Typically, the human body is made of 206 bones, all of which are of different shapes and size. Among these, there are about 22 bones, which are found in the skull, while there are 33 spinal bones that bear its own special functions, including the neck of the human body.
The head and neck bones play an essential role in supporting the brain, sensory organs, nerves, blood vessels of the head and also protecting all these structures from any kind of damage.
Movements of head and neck bones by the attached muscles of the head provide for facial expressions, eating, speech and movement of the head.
Now let’s discuss the first term of this article that is Bones of the Head:
Bones of the head
Attachment points for the muscles of the head and neck are located on the exterior surfaces of the skull that allow vital movements like chewing, speech and facial expressions.
The upper portions of the digestive and respiratory tracts are also housed within the hollow oral and nasal cavities of the skull.
Our skull is basically comprised of 22 different bones, which are further divided into two categories, namely:
- Cranial Bones
- Facial Bones
Let’s discuss these two terms in detail.
The cranial is the cranium that encloses the brain and acts as a protective case for the brain. The skull encases and protects the brain as well as the special sense organs of vision, hearing, balance, taste, and smell.
Cranial bone is comprised of the following bones:
It is an unpaired bone of the skull which contributes to the medial wall of the orbit. This medial wall consists of the nasal cavity and nasal septum.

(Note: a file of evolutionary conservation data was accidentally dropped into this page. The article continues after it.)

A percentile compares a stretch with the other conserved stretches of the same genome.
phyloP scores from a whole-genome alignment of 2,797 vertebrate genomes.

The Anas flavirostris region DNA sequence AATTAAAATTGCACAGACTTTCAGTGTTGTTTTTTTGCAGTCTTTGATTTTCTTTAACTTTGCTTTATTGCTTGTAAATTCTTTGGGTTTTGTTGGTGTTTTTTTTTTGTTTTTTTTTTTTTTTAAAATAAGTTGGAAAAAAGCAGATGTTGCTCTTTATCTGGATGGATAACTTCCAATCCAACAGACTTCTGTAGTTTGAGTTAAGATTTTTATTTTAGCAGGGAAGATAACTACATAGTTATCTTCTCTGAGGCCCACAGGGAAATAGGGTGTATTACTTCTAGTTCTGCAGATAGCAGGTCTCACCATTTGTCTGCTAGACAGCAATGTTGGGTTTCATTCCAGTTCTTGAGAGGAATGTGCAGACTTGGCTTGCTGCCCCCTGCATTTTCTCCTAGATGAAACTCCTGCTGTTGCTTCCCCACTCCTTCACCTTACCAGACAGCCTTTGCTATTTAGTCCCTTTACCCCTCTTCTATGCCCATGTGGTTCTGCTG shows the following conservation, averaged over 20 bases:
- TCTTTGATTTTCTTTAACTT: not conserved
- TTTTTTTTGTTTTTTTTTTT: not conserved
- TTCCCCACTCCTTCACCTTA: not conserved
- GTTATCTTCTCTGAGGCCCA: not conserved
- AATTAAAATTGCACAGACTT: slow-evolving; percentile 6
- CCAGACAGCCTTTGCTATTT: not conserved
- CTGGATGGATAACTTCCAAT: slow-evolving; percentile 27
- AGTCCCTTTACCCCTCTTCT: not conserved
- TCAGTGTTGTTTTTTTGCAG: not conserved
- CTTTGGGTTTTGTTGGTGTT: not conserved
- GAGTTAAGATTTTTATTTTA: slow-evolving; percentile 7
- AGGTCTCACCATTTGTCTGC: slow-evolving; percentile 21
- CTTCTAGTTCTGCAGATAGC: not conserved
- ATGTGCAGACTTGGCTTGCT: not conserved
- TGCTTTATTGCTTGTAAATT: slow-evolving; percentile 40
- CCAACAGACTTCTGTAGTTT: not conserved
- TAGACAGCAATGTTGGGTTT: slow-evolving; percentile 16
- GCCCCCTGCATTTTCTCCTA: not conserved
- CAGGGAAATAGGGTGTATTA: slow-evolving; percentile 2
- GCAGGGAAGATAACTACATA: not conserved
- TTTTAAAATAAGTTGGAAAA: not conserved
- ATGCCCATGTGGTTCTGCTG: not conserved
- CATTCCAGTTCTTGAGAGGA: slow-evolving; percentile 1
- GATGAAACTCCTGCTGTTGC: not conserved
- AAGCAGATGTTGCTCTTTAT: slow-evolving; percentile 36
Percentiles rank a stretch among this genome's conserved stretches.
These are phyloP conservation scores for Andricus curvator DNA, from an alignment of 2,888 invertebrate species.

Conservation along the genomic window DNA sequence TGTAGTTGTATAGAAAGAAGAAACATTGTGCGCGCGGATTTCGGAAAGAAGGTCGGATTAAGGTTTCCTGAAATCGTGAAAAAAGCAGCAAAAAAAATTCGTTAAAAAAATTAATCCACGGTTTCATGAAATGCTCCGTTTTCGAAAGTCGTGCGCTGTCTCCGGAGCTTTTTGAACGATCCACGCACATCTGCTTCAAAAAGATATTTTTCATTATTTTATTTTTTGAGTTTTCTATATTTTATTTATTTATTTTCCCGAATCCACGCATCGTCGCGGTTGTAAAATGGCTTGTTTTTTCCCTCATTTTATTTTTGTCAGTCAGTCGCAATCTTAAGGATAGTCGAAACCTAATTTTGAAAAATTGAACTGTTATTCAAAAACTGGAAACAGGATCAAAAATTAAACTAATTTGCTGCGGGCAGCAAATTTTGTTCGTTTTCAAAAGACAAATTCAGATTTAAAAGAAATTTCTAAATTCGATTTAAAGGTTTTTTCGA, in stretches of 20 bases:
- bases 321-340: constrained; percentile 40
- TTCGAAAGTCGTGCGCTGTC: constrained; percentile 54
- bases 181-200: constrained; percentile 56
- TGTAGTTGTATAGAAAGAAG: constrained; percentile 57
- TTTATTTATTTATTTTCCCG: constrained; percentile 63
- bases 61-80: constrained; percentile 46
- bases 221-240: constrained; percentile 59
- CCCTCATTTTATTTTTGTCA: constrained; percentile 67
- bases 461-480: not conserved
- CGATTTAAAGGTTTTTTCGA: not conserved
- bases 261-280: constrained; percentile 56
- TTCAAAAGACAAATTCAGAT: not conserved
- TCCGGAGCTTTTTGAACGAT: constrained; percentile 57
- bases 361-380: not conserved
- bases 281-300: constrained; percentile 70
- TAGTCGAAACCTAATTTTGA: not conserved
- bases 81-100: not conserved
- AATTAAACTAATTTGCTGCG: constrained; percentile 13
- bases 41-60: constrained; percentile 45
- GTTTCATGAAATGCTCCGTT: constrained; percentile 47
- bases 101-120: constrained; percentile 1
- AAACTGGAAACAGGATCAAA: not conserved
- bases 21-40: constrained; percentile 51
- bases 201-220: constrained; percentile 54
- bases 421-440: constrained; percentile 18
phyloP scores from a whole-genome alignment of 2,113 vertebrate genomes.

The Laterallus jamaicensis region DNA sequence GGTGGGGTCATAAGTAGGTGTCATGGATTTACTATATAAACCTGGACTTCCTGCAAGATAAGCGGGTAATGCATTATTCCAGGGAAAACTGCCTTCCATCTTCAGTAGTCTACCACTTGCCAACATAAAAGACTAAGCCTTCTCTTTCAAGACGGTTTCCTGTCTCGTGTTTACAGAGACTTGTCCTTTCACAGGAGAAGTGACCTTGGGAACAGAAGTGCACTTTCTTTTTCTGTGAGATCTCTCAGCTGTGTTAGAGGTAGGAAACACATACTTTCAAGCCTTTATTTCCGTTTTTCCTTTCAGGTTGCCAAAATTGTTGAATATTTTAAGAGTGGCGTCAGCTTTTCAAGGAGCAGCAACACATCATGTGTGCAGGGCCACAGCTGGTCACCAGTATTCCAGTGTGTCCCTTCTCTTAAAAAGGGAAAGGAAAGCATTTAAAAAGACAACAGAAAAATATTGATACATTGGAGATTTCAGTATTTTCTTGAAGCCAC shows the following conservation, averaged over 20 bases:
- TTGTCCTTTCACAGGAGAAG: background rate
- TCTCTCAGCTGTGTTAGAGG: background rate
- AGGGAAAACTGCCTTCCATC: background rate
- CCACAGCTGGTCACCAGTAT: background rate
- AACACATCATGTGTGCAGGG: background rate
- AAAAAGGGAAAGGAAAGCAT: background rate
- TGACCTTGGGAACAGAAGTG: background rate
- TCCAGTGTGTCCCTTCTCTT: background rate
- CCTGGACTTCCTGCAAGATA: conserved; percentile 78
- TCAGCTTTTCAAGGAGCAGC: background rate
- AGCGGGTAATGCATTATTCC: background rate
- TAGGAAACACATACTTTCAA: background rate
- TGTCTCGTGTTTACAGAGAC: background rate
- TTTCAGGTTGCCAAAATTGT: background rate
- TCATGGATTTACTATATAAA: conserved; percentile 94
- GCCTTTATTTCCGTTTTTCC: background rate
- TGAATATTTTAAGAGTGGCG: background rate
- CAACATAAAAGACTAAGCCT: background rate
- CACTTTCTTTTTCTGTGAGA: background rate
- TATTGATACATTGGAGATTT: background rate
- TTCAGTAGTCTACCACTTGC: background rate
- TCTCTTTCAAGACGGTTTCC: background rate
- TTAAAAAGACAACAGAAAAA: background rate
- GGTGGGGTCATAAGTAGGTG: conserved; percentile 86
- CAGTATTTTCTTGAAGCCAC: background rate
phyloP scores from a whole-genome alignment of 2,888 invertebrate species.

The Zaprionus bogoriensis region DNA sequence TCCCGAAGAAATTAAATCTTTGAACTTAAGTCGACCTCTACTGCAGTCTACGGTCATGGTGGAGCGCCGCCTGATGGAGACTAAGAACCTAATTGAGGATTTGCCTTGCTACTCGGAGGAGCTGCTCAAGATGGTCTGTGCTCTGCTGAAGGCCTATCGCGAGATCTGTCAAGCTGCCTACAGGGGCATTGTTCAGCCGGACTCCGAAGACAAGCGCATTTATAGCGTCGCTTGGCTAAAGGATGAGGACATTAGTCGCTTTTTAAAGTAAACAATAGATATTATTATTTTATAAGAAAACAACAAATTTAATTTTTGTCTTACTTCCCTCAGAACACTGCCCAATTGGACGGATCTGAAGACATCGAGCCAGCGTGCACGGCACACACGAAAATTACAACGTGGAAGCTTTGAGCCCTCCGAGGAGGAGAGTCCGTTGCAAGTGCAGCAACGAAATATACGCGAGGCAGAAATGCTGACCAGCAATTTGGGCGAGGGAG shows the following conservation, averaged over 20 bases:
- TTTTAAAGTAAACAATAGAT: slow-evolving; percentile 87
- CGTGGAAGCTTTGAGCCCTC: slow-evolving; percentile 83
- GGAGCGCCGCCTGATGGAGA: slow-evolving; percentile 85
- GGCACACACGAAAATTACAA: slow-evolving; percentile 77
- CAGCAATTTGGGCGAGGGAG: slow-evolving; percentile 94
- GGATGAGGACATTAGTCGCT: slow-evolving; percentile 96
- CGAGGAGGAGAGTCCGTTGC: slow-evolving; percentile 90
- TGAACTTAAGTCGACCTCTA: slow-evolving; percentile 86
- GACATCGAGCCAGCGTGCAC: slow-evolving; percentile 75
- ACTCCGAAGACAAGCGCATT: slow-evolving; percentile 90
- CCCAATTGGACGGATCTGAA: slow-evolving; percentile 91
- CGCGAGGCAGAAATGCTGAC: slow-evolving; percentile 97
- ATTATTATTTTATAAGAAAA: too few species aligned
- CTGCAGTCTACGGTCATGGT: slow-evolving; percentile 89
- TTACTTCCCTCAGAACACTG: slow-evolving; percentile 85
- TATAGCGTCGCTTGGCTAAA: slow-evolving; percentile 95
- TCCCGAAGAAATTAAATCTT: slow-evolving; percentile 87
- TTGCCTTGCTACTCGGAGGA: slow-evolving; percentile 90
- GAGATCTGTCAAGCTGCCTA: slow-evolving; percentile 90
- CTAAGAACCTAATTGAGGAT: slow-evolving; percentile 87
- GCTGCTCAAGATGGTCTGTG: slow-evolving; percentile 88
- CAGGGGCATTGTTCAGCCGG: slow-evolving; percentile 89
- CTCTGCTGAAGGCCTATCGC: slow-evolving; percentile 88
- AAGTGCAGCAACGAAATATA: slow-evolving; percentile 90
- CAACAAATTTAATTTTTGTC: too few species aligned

It is an unpaired bowl-shaped bone that is located in the forehead region. The frontal bone contributes to forming the cranium and it lies superior to the nasal bones and anterior to the parietal bones.
It is a single bone consisting of four parts that surround the foramen magnum. These four parts are the basilar part, lateral part (internal and external surface), squamous part.
It is located on each side of the skull behind the frontal bone and helps in forming the cranial roof and sides of the skull. This bone is of a quadrilateral shape having four angles, four margins, and two surfaces.
It is a single bone that lies in the base of the skull that is between the frontal, temporal and occipital bones. The main parts of the sphenoid bone are Body of sphenoid, lesser wings of sphenoid, greater wings of sphenoids and pterygoid process.
It is a paired bone located at the base and lateral side of the skull. It features an important structure of the vestibulocochlear apparatus that includes the external acoustic meatus, the tympanic cavity, and the structure of the inner ear.
The facial bone, on the other hand, is comprised of the following bones:
Inferior Nasal Concha
It is a paired bone in a form of a horizontal curved plate that is located in the lateral part of the nasal cavity. It helps in separating the middle nasal meatus from the lower nasal meatus.